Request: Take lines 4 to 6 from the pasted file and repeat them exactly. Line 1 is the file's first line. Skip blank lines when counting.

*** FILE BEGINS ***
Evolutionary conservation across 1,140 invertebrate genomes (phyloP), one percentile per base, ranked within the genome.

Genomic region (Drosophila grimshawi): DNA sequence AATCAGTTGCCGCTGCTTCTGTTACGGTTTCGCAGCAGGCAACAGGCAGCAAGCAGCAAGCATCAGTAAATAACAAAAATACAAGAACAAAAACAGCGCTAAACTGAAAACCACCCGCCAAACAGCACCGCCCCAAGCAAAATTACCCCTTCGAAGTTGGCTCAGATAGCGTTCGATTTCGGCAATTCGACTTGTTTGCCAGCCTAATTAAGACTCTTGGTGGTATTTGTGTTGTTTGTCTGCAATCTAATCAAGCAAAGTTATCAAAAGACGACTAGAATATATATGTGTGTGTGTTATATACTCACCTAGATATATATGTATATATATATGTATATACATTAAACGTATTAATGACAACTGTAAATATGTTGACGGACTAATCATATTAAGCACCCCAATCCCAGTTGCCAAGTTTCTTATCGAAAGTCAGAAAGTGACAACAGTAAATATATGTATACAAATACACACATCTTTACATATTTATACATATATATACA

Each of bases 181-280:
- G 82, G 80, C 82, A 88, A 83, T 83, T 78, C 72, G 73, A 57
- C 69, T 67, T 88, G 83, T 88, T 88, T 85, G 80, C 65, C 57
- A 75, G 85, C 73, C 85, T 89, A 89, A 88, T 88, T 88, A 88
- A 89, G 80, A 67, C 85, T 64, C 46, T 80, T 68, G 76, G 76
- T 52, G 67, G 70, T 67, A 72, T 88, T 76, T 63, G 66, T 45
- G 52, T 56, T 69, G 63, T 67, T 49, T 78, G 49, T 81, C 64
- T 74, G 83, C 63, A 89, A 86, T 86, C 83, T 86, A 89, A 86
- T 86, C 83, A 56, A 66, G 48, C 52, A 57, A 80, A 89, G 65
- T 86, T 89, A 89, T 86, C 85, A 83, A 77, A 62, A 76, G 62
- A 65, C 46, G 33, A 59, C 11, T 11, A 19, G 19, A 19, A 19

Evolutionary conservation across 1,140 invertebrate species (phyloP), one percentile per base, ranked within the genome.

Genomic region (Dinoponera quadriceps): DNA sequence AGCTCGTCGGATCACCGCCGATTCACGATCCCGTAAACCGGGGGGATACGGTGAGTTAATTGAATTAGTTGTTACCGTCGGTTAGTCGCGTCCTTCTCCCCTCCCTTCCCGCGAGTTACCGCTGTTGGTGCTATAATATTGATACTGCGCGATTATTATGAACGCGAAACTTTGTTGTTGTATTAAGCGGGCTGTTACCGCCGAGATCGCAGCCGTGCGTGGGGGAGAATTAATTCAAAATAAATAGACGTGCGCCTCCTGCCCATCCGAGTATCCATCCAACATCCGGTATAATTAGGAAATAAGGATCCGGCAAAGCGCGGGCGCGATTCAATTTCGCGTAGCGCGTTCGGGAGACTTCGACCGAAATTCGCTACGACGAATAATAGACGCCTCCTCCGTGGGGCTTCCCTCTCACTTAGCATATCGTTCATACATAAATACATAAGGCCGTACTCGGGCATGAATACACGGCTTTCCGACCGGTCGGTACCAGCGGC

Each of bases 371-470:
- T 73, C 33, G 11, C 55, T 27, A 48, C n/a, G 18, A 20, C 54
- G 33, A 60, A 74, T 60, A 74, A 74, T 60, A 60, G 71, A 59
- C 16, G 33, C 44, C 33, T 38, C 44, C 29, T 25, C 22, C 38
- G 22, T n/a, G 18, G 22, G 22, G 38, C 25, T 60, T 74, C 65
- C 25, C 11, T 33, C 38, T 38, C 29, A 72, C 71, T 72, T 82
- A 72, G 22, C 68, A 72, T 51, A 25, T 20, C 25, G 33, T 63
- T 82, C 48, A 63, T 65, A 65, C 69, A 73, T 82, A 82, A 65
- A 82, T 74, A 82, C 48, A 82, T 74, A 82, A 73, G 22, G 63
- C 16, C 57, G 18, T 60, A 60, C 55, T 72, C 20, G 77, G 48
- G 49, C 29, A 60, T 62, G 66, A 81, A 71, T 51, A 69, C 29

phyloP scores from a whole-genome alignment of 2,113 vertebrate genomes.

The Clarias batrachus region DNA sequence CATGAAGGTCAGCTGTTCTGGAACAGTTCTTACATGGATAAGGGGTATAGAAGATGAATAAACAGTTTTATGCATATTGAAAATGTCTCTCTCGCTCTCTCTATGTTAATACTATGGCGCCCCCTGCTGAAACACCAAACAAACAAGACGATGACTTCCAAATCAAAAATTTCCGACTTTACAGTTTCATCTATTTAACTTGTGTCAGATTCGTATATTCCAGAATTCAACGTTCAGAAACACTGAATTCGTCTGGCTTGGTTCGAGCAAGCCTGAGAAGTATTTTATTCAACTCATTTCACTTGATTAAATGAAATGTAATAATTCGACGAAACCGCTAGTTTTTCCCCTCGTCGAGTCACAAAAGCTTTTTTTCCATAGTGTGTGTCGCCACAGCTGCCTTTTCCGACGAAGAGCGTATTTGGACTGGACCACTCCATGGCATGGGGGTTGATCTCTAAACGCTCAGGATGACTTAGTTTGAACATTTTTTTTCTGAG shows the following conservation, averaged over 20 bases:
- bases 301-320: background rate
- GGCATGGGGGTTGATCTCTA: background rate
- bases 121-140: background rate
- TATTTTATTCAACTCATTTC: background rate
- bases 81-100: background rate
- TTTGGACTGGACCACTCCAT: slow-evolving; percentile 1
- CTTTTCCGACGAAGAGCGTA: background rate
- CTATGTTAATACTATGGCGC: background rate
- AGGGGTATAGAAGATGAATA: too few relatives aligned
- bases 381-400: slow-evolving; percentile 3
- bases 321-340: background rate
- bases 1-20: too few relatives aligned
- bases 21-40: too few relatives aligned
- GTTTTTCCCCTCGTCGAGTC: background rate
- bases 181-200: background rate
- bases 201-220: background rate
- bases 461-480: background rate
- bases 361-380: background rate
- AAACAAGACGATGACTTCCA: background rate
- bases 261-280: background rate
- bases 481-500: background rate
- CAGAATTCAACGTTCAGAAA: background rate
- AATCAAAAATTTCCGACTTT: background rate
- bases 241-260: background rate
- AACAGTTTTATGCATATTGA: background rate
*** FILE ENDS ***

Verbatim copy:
- G 82, G 80, C 82, A 88, A 83, T 83, T 78, C 72, G 73, A 57
- C 69, T 67, T 88, G 83, T 88, T 88, T 85, G 80, C 65, C 57
- A 75, G 85, C 73, C 85, T 89, A 89, A 88, T 88, T 88, A 88